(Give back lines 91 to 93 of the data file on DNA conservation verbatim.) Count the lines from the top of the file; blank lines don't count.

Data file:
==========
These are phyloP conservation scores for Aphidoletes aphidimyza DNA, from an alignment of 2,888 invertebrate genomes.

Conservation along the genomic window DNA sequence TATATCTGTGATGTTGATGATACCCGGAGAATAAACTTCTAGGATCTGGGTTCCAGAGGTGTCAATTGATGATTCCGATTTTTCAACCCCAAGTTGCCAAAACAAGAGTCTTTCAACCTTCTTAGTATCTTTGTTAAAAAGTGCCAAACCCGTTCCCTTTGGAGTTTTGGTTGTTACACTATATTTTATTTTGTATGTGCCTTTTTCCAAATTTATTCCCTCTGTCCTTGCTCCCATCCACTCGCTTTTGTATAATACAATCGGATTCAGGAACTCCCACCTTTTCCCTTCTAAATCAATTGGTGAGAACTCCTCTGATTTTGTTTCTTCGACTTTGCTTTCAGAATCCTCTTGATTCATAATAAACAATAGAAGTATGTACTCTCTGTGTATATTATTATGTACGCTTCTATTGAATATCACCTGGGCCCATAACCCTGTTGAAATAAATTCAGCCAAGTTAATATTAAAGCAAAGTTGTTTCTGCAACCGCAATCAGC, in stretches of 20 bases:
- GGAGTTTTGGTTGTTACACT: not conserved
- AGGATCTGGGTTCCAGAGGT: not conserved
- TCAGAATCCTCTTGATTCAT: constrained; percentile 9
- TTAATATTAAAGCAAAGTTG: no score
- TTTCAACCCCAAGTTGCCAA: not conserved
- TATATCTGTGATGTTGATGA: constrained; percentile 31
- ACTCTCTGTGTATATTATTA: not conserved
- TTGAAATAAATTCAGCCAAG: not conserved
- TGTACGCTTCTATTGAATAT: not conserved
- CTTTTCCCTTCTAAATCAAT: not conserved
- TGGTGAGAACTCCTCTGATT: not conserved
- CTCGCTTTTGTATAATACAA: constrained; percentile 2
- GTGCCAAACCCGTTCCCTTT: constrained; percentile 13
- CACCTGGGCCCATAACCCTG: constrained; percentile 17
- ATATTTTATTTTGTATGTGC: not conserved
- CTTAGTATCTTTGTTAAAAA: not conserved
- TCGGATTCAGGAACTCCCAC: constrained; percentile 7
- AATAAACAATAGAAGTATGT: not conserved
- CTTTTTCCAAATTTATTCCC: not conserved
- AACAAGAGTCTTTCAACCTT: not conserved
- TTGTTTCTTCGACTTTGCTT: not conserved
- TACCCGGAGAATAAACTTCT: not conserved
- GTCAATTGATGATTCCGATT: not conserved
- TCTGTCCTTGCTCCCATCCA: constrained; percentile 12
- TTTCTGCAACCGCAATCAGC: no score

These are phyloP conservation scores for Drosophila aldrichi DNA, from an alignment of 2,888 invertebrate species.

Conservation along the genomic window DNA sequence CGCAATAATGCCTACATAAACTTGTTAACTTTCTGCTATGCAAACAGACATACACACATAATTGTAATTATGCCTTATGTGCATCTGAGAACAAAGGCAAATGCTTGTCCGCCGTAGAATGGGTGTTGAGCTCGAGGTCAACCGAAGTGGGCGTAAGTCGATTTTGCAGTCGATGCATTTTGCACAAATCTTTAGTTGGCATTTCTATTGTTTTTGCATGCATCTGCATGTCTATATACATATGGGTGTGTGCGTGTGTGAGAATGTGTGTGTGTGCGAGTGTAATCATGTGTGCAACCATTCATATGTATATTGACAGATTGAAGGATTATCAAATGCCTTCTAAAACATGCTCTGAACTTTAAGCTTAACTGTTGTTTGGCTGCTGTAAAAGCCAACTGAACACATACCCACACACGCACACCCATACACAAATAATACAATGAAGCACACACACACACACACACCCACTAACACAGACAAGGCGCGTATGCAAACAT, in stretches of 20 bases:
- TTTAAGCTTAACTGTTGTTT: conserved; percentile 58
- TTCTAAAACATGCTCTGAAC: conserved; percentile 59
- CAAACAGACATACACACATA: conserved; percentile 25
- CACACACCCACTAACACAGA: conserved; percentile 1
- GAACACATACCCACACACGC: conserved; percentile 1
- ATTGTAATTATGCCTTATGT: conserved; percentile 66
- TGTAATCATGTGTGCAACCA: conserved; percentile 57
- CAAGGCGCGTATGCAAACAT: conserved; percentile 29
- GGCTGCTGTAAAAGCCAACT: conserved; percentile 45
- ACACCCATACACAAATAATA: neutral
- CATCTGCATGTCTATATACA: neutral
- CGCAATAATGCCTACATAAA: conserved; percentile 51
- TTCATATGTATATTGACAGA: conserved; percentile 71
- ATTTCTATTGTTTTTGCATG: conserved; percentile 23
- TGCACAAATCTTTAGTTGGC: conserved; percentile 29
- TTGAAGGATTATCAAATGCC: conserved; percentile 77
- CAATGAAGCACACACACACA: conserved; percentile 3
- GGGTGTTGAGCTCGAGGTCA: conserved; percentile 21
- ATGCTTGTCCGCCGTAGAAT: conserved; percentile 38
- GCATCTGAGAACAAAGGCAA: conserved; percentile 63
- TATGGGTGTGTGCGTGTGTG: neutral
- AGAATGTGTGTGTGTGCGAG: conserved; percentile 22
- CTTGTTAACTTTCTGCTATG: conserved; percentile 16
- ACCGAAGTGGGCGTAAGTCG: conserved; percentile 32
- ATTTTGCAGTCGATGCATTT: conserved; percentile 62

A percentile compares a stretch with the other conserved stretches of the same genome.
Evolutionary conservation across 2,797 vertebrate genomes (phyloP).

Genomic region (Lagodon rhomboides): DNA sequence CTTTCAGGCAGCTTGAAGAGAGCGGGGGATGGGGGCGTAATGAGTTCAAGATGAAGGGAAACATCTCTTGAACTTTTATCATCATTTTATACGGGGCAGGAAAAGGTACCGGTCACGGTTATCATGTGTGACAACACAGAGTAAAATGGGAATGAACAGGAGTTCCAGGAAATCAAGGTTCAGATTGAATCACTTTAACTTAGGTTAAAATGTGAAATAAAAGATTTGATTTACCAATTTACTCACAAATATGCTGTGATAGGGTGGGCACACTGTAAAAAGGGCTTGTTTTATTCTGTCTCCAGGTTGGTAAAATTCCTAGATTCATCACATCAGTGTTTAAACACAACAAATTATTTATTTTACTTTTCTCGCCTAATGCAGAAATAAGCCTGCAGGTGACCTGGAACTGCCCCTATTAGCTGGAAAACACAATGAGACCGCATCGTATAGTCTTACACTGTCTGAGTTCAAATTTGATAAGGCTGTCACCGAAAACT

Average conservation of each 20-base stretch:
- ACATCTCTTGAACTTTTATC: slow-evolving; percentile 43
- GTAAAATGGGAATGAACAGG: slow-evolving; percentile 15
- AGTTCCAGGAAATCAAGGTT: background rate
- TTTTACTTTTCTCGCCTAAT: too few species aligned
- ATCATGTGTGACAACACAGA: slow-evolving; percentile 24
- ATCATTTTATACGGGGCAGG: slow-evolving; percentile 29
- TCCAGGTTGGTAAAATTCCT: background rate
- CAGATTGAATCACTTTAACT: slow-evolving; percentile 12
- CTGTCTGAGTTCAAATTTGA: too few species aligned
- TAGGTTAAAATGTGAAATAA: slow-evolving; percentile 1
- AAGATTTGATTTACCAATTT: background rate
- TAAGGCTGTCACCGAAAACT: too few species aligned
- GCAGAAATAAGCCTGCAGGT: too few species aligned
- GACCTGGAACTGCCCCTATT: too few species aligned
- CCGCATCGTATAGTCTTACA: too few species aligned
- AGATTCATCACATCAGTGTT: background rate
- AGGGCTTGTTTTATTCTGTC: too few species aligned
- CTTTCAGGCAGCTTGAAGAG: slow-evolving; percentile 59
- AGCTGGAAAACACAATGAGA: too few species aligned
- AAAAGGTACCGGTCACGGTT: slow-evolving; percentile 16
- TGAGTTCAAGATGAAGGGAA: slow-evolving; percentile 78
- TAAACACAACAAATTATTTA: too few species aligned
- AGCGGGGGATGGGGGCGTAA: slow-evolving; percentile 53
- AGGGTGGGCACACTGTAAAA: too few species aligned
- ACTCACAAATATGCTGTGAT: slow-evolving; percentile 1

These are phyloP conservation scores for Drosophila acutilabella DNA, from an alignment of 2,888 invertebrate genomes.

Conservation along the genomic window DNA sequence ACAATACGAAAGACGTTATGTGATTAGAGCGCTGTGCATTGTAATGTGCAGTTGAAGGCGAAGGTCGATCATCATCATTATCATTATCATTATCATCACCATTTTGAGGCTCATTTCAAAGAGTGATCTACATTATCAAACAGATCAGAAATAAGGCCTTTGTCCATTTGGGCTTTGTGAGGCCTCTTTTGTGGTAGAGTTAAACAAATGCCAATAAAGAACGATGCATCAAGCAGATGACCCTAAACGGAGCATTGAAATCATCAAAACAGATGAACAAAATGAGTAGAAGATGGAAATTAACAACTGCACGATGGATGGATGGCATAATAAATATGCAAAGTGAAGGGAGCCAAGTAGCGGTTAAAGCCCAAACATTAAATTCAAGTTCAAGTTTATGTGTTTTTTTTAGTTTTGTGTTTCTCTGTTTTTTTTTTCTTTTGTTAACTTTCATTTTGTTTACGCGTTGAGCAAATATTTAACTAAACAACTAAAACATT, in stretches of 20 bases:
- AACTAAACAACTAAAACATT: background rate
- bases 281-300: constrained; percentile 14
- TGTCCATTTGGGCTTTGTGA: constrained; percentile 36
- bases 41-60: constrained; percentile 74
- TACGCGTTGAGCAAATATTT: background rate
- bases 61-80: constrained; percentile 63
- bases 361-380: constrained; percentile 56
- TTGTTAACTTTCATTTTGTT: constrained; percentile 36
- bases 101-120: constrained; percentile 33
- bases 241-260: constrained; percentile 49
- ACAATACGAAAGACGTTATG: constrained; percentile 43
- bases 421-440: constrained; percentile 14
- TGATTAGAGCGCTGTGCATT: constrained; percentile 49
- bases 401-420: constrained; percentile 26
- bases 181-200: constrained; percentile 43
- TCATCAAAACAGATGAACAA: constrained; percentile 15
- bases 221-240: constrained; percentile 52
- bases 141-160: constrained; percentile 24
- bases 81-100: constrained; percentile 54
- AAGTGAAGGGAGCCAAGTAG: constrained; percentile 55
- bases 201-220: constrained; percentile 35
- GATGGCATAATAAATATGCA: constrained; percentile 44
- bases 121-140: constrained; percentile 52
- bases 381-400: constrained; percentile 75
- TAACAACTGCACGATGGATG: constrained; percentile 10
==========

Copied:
- bases 61-80: constrained; percentile 63
- bases 361-380: constrained; percentile 56
- TTGTTAACTTTCATTTTGTT: constrained; percentile 36